What are Roof Blisters and Do You Have Them on Your Roof?
Now that warmer weather is here, the roof will be drying out and ready to be inspected for any winter damage that might have occurred.
Here is something that may never have occurred to you to check for… roof blisters.
They look like little bubbles or pimples in your roofing material and are often moisture related. If your roof is made of shingles, the blisters will be caused by moisture trapped inside or under the material.
As the temperature of the roof increases, so does the pressure inside the blister and the adhesion of the asphalt weakens. These blisters are more noticeable on warm sunny days, looking like small spongy spots to larger blistered areas. It is thought by some that blisters aren’t really a problem because they are totally sealed, but if they were totally sealed, they wouldn’t continue to grow as they do. If a blister stretches too much that it doesn’t shrink down to its original size when temperatures cool down, air and water will enter the blister and cause it to grow. This cycle can be repeated over and over until the shingle has lost it’s integrity.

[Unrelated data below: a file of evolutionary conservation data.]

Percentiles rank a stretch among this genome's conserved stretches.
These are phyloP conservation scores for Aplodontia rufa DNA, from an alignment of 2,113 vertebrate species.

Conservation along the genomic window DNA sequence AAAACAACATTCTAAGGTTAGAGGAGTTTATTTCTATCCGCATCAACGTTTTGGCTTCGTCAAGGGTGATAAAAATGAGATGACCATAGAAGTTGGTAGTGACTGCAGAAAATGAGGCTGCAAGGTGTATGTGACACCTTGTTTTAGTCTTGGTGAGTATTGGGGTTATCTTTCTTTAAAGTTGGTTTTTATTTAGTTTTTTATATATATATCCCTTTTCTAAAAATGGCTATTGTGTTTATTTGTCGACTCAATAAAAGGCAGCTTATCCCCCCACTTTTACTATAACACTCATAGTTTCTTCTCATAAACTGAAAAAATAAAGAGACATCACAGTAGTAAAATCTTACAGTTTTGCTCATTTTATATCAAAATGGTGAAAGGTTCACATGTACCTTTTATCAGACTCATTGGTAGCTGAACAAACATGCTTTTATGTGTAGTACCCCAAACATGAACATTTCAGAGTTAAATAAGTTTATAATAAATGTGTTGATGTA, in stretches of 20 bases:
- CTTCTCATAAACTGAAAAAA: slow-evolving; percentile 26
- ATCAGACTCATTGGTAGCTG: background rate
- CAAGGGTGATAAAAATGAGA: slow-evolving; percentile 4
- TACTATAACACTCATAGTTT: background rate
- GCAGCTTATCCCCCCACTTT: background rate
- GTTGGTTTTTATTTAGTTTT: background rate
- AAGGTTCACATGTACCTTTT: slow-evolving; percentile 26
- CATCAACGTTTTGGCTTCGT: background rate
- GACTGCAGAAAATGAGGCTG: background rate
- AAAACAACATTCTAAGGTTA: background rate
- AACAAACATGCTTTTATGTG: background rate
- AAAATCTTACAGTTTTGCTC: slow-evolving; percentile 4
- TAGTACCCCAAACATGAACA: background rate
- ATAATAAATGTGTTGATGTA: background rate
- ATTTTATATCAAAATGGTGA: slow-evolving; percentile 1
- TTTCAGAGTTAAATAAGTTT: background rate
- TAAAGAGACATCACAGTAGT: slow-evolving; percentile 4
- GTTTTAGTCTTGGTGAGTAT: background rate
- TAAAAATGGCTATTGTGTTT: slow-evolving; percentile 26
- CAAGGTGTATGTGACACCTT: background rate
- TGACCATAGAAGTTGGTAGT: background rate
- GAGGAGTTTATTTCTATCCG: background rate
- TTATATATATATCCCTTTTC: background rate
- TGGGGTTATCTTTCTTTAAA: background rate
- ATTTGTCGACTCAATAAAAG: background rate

Small blisters usually don’t need any attention unless they are allowing water in, but if they continue to grow, break or appear to be shedding the gravel from the asphalt. They should be looked at and repaired as soon as possible.
Are roof blisters something to be concerned about?
Many people will tell you they’re simply cosmetic…and that’s true, as long as the blisters remain in tact and don’t pop. Have you ever had a blister on your hand or foot and it didn’t pop? Probably not!
Sooner or later those blisters will pop, and when they do, they will leave empty pits in your shingles, leaving them exposed not only to the damaging UV rays of the sun, but also to wind and rain, causing roof leaks and other damage.
If you have noticed blisters on the shingles of your roof that are still in tact, it’s important that you keep a close eye on them. Once they begin popping, they will need to be repaired or replaced as soon as possible. In the meantime, there are some things you can do…
Tips to extend the life of a roof with blisters:
- Prevention is the best deterrent: When getting a new roof, try to make sure that it is installed according to manufacturer’s specifications as well as industry best practices. It’s difficult to have a roof installed perfectly, but by doing your homework and choosing a quality and qualified roofer your chances are much better.
- Limit Foot Traffic: If you know that you have blisters on your roof, it’s important to keep walking on your roof to a minimum, especially in warmer weather. Walking on blistered shingles can break the blisters open, allowing water and air to damage them even more.
- Keep your roof cleaned and maintained.: Allowing moss or algae to grow on your roof only adds to the problems of blisters.